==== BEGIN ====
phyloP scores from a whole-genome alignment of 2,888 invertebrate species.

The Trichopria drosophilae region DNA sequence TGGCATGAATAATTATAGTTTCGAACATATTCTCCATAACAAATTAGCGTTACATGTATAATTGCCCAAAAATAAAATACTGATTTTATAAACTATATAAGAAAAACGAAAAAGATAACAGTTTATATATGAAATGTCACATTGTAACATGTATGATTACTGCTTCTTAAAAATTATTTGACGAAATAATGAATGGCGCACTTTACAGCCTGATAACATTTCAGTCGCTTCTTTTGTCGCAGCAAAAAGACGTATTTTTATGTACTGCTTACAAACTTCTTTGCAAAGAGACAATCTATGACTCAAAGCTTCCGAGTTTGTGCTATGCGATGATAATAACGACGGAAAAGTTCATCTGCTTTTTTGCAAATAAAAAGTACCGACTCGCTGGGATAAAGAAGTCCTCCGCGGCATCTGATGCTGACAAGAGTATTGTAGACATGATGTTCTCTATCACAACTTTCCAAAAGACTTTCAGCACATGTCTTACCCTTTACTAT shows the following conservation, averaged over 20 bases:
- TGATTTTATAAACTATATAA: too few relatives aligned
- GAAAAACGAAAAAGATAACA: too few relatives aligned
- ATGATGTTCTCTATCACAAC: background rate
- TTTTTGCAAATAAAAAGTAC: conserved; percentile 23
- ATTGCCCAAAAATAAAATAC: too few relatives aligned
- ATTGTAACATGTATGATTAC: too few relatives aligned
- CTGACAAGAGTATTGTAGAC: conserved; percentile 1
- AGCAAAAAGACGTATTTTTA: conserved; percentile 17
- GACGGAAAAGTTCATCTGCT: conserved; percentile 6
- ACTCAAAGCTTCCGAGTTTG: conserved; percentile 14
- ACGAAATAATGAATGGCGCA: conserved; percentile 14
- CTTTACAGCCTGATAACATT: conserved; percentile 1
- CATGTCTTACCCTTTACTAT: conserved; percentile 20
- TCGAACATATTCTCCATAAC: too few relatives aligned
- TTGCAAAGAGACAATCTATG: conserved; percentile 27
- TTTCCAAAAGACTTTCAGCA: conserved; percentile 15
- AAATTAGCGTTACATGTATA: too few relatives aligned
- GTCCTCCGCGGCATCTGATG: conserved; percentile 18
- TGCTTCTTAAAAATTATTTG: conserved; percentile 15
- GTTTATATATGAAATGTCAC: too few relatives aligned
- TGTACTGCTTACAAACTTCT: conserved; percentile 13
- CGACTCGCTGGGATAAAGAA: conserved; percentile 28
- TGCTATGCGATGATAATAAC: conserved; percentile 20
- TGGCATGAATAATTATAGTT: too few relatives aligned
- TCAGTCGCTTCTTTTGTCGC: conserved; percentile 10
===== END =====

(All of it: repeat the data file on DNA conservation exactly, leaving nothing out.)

phyloP scores from a whole-genome alignment of 2,888 invertebrate species.

The Trichopria drosophilae region DNA sequence TGGCATGAATAATTATAGTTTCGAACATATTCTCCATAACAAATTAGCGTTACATGTATAATTGCCCAAAAATAAAATACTGATTTTATAAACTATATAAGAAAAACGAAAAAGATAACAGTTTATATATGAAATGTCACATTGTAACATGTATGATTACTGCTTCTTAAAAATTATTTGACGAAATAATGAATGGCGCACTTTACAGCCTGATAACATTTCAGTCGCTTCTTTTGTCGCAGCAAAAAGACGTATTTTTATGTACTGCTTACAAACTTCTTTGCAAAGAGACAATCTATGACTCAAAGCTTCCGAGTTTGTGCTATGCGATGATAATAACGACGGAAAAGTTCATCTGCTTTTTTGCAAATAAAAAGTACCGACTCGCTGGGATAAAGAAGTCCTCCGCGGCATCTGATGCTGACAAGAGTATTGTAGACATGATGTTCTCTATCACAACTTTCCAAAAGACTTTCAGCACATGTCTTACCCTTTACTAT shows the following conservation, averaged over 20 bases:
- TGATTTTATAAACTATATAA: too few relatives aligned
- GAAAAACGAAAAAGATAACA: too few relatives aligned
- ATGATGTTCTCTATCACAAC: background rate
- TTTTTGCAAATAAAAAGTAC: conserved; percentile 23
- ATTGCCCAAAAATAAAATAC: too few relatives aligned
- ATTGTAACATGTATGATTAC: too few relatives aligned
- CTGACAAGAGTATTGTAGAC: conserved; percentile 1
- AGCAAAAAGACGTATTTTTA: conserved; percentile 17
- GACGGAAAAGTTCATCTGCT: conserved; percentile 6
- ACTCAAAGCTTCCGAGTTTG: conserved; percentile 14
- ACGAAATAATGAATGGCGCA: conserved; percentile 14
- CTTTACAGCCTGATAACATT: conserved; percentile 1
- CATGTCTTACCCTTTACTAT: conserved; percentile 20
- TCGAACATATTCTCCATAAC: too few relatives aligned
- TTGCAAAGAGACAATCTATG: conserved; percentile 27
- TTTCCAAAAGACTTTCAGCA: conserved; percentile 15
- AAATTAGCGTTACATGTATA: too few relatives aligned
- GTCCTCCGCGGCATCTGATG: conserved; percentile 18
- TGCTTCTTAAAAATTATTTG: conserved; percentile 15
- GTTTATATATGAAATGTCAC: too few relatives aligned
- TGTACTGCTTACAAACTTCT: conserved; percentile 13
- CGACTCGCTGGGATAAAGAA: conserved; percentile 28
- TGCTATGCGATGATAATAAC: conserved; percentile 20
- TGGCATGAATAATTATAGTT: too few relatives aligned
- TCAGTCGCTTCTTTTGTCGC: conserved; percentile 10